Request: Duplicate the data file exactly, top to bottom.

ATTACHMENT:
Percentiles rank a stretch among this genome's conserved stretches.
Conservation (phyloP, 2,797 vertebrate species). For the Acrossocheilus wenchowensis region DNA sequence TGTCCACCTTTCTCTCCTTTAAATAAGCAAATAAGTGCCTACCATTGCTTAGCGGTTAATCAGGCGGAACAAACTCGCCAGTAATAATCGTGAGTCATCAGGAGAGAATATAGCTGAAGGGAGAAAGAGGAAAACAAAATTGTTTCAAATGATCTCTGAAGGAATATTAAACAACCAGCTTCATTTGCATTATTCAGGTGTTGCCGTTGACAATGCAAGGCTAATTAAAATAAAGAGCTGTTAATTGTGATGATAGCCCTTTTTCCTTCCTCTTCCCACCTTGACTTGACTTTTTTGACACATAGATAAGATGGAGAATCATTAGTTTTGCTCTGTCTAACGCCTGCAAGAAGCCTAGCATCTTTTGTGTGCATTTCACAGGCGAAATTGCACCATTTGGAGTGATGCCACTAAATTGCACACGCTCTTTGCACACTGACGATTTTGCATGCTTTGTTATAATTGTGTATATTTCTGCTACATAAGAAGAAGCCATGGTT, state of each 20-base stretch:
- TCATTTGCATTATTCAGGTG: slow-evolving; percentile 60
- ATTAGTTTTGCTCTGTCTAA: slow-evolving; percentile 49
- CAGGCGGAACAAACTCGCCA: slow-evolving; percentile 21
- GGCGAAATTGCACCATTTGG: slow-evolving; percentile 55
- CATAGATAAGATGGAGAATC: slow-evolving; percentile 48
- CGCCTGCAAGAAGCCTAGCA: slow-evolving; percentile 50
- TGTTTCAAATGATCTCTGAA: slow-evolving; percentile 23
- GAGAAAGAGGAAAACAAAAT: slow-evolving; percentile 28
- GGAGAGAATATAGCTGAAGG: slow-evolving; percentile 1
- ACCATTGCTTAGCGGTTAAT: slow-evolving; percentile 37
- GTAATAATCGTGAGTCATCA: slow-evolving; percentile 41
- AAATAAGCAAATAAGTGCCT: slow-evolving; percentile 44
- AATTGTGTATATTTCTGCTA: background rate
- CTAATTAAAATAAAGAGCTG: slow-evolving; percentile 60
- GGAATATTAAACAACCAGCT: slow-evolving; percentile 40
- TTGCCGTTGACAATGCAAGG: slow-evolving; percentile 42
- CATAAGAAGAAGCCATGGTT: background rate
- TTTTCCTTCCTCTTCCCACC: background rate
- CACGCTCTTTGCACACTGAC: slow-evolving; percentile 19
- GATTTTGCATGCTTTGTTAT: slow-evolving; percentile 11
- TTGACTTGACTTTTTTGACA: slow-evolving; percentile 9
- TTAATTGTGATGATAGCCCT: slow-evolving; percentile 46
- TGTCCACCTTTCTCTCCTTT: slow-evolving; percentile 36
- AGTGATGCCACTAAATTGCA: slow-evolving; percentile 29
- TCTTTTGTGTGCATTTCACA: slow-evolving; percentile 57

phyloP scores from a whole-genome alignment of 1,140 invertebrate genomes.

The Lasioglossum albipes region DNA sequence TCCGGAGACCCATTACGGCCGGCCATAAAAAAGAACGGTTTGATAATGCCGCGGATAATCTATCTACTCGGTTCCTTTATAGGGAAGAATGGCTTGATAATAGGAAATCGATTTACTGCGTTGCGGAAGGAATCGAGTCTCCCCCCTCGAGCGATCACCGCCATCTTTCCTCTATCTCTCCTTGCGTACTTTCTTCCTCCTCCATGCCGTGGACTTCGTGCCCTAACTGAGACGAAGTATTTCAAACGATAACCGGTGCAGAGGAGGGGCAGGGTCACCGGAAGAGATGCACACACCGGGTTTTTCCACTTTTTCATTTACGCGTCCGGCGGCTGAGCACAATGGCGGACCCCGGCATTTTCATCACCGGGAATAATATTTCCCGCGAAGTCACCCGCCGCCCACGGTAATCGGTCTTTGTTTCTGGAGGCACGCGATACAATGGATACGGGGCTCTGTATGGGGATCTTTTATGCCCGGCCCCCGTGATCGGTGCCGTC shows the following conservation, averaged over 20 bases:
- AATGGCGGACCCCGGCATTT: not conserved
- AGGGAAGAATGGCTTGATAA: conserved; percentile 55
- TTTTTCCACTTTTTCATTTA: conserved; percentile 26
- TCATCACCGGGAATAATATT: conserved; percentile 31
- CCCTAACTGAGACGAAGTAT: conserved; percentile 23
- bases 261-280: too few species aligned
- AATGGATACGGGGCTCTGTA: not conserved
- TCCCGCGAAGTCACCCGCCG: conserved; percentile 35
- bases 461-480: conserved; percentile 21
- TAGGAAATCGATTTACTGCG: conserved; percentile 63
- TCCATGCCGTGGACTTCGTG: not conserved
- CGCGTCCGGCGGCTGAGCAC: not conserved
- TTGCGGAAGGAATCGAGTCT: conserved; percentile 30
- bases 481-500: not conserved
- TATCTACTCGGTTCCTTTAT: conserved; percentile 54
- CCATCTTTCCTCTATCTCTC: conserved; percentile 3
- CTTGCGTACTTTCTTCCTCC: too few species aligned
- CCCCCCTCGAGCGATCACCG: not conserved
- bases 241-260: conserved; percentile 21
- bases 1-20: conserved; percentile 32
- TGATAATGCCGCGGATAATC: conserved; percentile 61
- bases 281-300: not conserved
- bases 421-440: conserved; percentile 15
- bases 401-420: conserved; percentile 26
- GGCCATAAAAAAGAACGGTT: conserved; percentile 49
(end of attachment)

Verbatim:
Percentiles rank a stretch among this genome's conserved stretches.
Conservation (phyloP, 2,797 vertebrate species). For the Acrossocheilus wenchowensis region DNA sequence TGTCCACCTTTCTCTCCTTTAAATAAGCAAATAAGTGCCTACCATTGCTTAGCGGTTAATCAGGCGGAACAAACTCGCCAGTAATAATCGTGAGTCATCAGGAGAGAATATAGCTGAAGGGAGAAAGAGGAAAACAAAATTGTTTCAAATGATCTCTGAAGGAATATTAAACAACCAGCTTCATTTGCATTATTCAGGTGTTGCCGTTGACAATGCAAGGCTAATTAAAATAAAGAGCTGTTAATTGTGATGATAGCCCTTTTTCCTTCCTCTTCCCACCTTGACTTGACTTTTTTGACACATAGATAAGATGGAGAATCATTAGTTTTGCTCTGTCTAACGCCTGCAAGAAGCCTAGCATCTTTTGTGTGCATTTCACAGGCGAAATTGCACCATTTGGAGTGATGCCACTAAATTGCACACGCTCTTTGCACACTGACGATTTTGCATGCTTTGTTATAATTGTGTATATTTCTGCTACATAAGAAGAAGCCATGGTT, state of each 20-base stretch:
- TCATTTGCATTATTCAGGTG: slow-evolving; percentile 60
- ATTAGTTTTGCTCTGTCTAA: slow-evolving; percentile 49
- CAGGCGGAACAAACTCGCCA: slow-evolving; percentile 21
- GGCGAAATTGCACCATTTGG: slow-evolving; percentile 55
- CATAGATAAGATGGAGAATC: slow-evolving; percentile 48
- CGCCTGCAAGAAGCCTAGCA: slow-evolving; percentile 50
- TGTTTCAAATGATCTCTGAA: slow-evolving; percentile 23
- GAGAAAGAGGAAAACAAAAT: slow-evolving; percentile 28
- GGAGAGAATATAGCTGAAGG: slow-evolving; percentile 1
- ACCATTGCTTAGCGGTTAAT: slow-evolving; percentile 37
- GTAATAATCGTGAGTCATCA: slow-evolving; percentile 41
- AAATAAGCAAATAAGTGCCT: slow-evolving; percentile 44
- AATTGTGTATATTTCTGCTA: background rate
- CTAATTAAAATAAAGAGCTG: slow-evolving; percentile 60
- GGAATATTAAACAACCAGCT: slow-evolving; percentile 40
- TTGCCGTTGACAATGCAAGG: slow-evolving; percentile 42
- CATAAGAAGAAGCCATGGTT: background rate
- TTTTCCTTCCTCTTCCCACC: background rate
- CACGCTCTTTGCACACTGAC: slow-evolving; percentile 19
- GATTTTGCATGCTTTGTTAT: slow-evolving; percentile 11
- TTGACTTGACTTTTTTGACA: slow-evolving; percentile 9
- TTAATTGTGATGATAGCCCT: slow-evolving; percentile 46
- TGTCCACCTTTCTCTCCTTT: slow-evolving; percentile 36
- AGTGATGCCACTAAATTGCA: slow-evolving; percentile 29
- TCTTTTGTGTGCATTTCACA: slow-evolving; percentile 57

phyloP scores from a whole-genome alignment of 1,140 invertebrate genomes.

The Lasioglossum albipes region DNA sequence TCCGGAGACCCATTACGGCCGGCCATAAAAAAGAACGGTTTGATAATGCCGCGGATAATCTATCTACTCGGTTCCTTTATAGGGAAGAATGGCTTGATAATAGGAAATCGATTTACTGCGTTGCGGAAGGAATCGAGTCTCCCCCCTCGAGCGATCACCGCCATCTTTCCTCTATCTCTCCTTGCGTACTTTCTTCCTCCTCCATGCCGTGGACTTCGTGCCCTAACTGAGACGAAGTATTTCAAACGATAACCGGTGCAGAGGAGGGGCAGGGTCACCGGAAGAGATGCACACACCGGGTTTTTCCACTTTTTCATTTACGCGTCCGGCGGCTGAGCACAATGGCGGACCCCGGCATTTTCATCACCGGGAATAATATTTCCCGCGAAGTCACCCGCCGCCCACGGTAATCGGTCTTTGTTTCTGGAGGCACGCGATACAATGGATACGGGGCTCTGTATGGGGATCTTTTATGCCCGGCCCCCGTGATCGGTGCCGTC shows the following conservation, averaged over 20 bases:
- AATGGCGGACCCCGGCATTT: not conserved
- AGGGAAGAATGGCTTGATAA: conserved; percentile 55
- TTTTTCCACTTTTTCATTTA: conserved; percentile 26
- TCATCACCGGGAATAATATT: conserved; percentile 31
- CCCTAACTGAGACGAAGTAT: conserved; percentile 23
- bases 261-280: too few species aligned
- AATGGATACGGGGCTCTGTA: not conserved
- TCCCGCGAAGTCACCCGCCG: conserved; percentile 35
- bases 461-480: conserved; percentile 21
- TAGGAAATCGATTTACTGCG: conserved; percentile 63
- TCCATGCCGTGGACTTCGTG: not conserved
- CGCGTCCGGCGGCTGAGCAC: not conserved
- TTGCGGAAGGAATCGAGTCT: conserved; percentile 30
- bases 481-500: not conserved
- TATCTACTCGGTTCCTTTAT: conserved; percentile 54
- CCATCTTTCCTCTATCTCTC: conserved; percentile 3
- CTTGCGTACTTTCTTCCTCC: too few species aligned
- CCCCCCTCGAGCGATCACCG: not conserved
- bases 241-260: conserved; percentile 21
- bases 1-20: conserved; percentile 32
- TGATAATGCCGCGGATAATC: conserved; percentile 61
- bases 281-300: not conserved
- bases 421-440: conserved; percentile 15
- bases 401-420: conserved; percentile 26
- GGCCATAAAAAAGAACGGTT: conserved; percentile 49